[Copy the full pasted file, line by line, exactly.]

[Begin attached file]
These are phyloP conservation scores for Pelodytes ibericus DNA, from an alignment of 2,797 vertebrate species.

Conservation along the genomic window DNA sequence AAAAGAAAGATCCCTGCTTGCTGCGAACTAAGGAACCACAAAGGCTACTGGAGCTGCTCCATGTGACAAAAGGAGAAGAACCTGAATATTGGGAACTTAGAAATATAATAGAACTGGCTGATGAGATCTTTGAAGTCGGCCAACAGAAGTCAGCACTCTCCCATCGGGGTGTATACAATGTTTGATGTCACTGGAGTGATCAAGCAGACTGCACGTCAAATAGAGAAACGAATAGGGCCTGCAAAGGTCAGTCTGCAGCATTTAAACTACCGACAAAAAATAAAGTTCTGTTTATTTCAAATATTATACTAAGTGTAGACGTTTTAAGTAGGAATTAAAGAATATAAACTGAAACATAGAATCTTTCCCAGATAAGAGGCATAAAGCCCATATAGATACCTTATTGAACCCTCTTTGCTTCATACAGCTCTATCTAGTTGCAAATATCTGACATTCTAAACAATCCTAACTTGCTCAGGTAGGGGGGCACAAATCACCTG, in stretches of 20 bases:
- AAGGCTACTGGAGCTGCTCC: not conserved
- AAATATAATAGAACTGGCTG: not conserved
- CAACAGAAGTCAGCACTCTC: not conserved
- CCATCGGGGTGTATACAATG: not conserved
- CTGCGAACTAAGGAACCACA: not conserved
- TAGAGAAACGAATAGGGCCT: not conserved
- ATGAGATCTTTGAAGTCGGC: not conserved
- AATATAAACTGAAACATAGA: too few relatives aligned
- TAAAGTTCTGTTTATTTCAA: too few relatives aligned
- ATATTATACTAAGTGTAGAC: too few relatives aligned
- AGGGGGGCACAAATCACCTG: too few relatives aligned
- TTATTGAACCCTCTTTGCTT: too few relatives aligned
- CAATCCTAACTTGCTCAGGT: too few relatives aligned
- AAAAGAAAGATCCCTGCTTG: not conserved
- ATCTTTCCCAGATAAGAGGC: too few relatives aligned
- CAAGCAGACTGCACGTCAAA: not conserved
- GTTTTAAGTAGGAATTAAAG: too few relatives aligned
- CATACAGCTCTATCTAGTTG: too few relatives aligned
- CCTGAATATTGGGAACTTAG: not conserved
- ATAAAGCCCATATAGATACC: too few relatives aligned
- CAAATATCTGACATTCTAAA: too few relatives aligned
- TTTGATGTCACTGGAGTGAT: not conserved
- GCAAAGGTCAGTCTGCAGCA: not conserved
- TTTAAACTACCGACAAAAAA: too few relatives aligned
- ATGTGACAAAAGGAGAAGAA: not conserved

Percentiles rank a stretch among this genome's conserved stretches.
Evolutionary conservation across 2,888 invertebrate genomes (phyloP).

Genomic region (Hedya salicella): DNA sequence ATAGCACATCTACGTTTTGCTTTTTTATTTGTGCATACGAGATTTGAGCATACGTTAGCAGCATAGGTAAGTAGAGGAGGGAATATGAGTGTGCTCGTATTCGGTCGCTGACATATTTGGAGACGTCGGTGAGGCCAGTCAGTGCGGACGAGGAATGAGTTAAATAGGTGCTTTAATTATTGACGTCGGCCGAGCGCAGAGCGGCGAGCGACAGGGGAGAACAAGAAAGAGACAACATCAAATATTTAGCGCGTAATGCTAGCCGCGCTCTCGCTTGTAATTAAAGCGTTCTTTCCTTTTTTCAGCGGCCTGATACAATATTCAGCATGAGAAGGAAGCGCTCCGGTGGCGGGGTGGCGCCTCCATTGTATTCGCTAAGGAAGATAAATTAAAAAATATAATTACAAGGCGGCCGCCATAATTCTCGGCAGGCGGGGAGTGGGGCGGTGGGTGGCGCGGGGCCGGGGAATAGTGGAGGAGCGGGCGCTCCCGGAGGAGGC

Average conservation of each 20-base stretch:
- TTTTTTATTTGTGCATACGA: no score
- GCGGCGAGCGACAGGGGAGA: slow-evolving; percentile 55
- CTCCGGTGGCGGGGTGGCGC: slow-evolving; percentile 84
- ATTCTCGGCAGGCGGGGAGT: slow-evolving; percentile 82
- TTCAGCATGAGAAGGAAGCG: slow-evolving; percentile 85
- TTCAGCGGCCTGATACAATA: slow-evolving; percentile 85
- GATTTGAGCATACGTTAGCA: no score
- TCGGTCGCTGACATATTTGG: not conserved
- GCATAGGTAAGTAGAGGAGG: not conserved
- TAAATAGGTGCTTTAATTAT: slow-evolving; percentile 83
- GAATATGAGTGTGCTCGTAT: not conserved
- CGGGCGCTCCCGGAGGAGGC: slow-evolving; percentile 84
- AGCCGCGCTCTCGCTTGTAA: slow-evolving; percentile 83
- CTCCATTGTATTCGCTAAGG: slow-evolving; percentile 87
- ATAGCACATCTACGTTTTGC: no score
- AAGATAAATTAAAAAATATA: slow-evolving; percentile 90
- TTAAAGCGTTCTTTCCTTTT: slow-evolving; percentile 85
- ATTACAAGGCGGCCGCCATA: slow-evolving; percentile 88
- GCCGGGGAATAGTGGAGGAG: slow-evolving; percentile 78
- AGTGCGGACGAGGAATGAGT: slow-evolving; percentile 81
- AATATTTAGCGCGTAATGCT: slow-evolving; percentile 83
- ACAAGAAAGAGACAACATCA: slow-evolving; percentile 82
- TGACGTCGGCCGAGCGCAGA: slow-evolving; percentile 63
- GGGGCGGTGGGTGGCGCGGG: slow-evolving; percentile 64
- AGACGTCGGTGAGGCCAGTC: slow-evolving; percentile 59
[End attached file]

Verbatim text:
These are phyloP conservation scores for Pelodytes ibericus DNA, from an alignment of 2,797 vertebrate species.

Conservation along the genomic window DNA sequence AAAAGAAAGATCCCTGCTTGCTGCGAACTAAGGAACCACAAAGGCTACTGGAGCTGCTCCATGTGACAAAAGGAGAAGAACCTGAATATTGGGAACTTAGAAATATAATAGAACTGGCTGATGAGATCTTTGAAGTCGGCCAACAGAAGTCAGCACTCTCCCATCGGGGTGTATACAATGTTTGATGTCACTGGAGTGATCAAGCAGACTGCACGTCAAATAGAGAAACGAATAGGGCCTGCAAAGGTCAGTCTGCAGCATTTAAACTACCGACAAAAAATAAAGTTCTGTTTATTTCAAATATTATACTAAGTGTAGACGTTTTAAGTAGGAATTAAAGAATATAAACTGAAACATAGAATCTTTCCCAGATAAGAGGCATAAAGCCCATATAGATACCTTATTGAACCCTCTTTGCTTCATACAGCTCTATCTAGTTGCAAATATCTGACATTCTAAACAATCCTAACTTGCTCAGGTAGGGGGGCACAAATCACCTG, in stretches of 20 bases:
- AAGGCTACTGGAGCTGCTCC: not conserved
- AAATATAATAGAACTGGCTG: not conserved
- CAACAGAAGTCAGCACTCTC: not conserved
- CCATCGGGGTGTATACAATG: not conserved
- CTGCGAACTAAGGAACCACA: not conserved
- TAGAGAAACGAATAGGGCCT: not conserved
- ATGAGATCTTTGAAGTCGGC: not conserved
- AATATAAACTGAAACATAGA: too few relatives aligned
- TAAAGTTCTGTTTATTTCAA: too few relatives aligned
- ATATTATACTAAGTGTAGAC: too few relatives aligned
- AGGGGGGCACAAATCACCTG: too few relatives aligned
- TTATTGAACCCTCTTTGCTT: too few relatives aligned
- CAATCCTAACTTGCTCAGGT: too few relatives aligned
- AAAAGAAAGATCCCTGCTTG: not conserved
- ATCTTTCCCAGATAAGAGGC: too few relatives aligned
- CAAGCAGACTGCACGTCAAA: not conserved
- GTTTTAAGTAGGAATTAAAG: too few relatives aligned
- CATACAGCTCTATCTAGTTG: too few relatives aligned
- CCTGAATATTGGGAACTTAG: not conserved
- ATAAAGCCCATATAGATACC: too few relatives aligned
- CAAATATCTGACATTCTAAA: too few relatives aligned
- TTTGATGTCACTGGAGTGAT: not conserved
- GCAAAGGTCAGTCTGCAGCA: not conserved
- TTTAAACTACCGACAAAAAA: too few relatives aligned
- ATGTGACAAAAGGAGAAGAA: not conserved

Percentiles rank a stretch among this genome's conserved stretches.
Evolutionary conservation across 2,888 invertebrate genomes (phyloP).

Genomic region (Hedya salicella): DNA sequence ATAGCACATCTACGTTTTGCTTTTTTATTTGTGCATACGAGATTTGAGCATACGTTAGCAGCATAGGTAAGTAGAGGAGGGAATATGAGTGTGCTCGTATTCGGTCGCTGACATATTTGGAGACGTCGGTGAGGCCAGTCAGTGCGGACGAGGAATGAGTTAAATAGGTGCTTTAATTATTGACGTCGGCCGAGCGCAGAGCGGCGAGCGACAGGGGAGAACAAGAAAGAGACAACATCAAATATTTAGCGCGTAATGCTAGCCGCGCTCTCGCTTGTAATTAAAGCGTTCTTTCCTTTTTTCAGCGGCCTGATACAATATTCAGCATGAGAAGGAAGCGCTCCGGTGGCGGGGTGGCGCCTCCATTGTATTCGCTAAGGAAGATAAATTAAAAAATATAATTACAAGGCGGCCGCCATAATTCTCGGCAGGCGGGGAGTGGGGCGGTGGGTGGCGCGGGGCCGGGGAATAGTGGAGGAGCGGGCGCTCCCGGAGGAGGC

Average conservation of each 20-base stretch:
- TTTTTTATTTGTGCATACGA: no score
- GCGGCGAGCGACAGGGGAGA: slow-evolving; percentile 55
- CTCCGGTGGCGGGGTGGCGC: slow-evolving; percentile 84
- ATTCTCGGCAGGCGGGGAGT: slow-evolving; percentile 82
- TTCAGCATGAGAAGGAAGCG: slow-evolving; percentile 85
- TTCAGCGGCCTGATACAATA: slow-evolving; percentile 85
- GATTTGAGCATACGTTAGCA: no score
- TCGGTCGCTGACATATTTGG: not conserved
- GCATAGGTAAGTAGAGGAGG: not conserved
- TAAATAGGTGCTTTAATTAT: slow-evolving; percentile 83
- GAATATGAGTGTGCTCGTAT: not conserved
- CGGGCGCTCCCGGAGGAGGC: slow-evolving; percentile 84
- AGCCGCGCTCTCGCTTGTAA: slow-evolving; percentile 83
- CTCCATTGTATTCGCTAAGG: slow-evolving; percentile 87
- ATAGCACATCTACGTTTTGC: no score
- AAGATAAATTAAAAAATATA: slow-evolving; percentile 90
- TTAAAGCGTTCTTTCCTTTT: slow-evolving; percentile 85
- ATTACAAGGCGGCCGCCATA: slow-evolving; percentile 88
- GCCGGGGAATAGTGGAGGAG: slow-evolving; percentile 78
- AGTGCGGACGAGGAATGAGT: slow-evolving; percentile 81
- AATATTTAGCGCGTAATGCT: slow-evolving; percentile 83
- ACAAGAAAGAGACAACATCA: slow-evolving; percentile 82
- TGACGTCGGCCGAGCGCAGA: slow-evolving; percentile 63
- GGGGCGGTGGGTGGCGCGGG: slow-evolving; percentile 64
- AGACGTCGGTGAGGCCAGTC: slow-evolving; percentile 59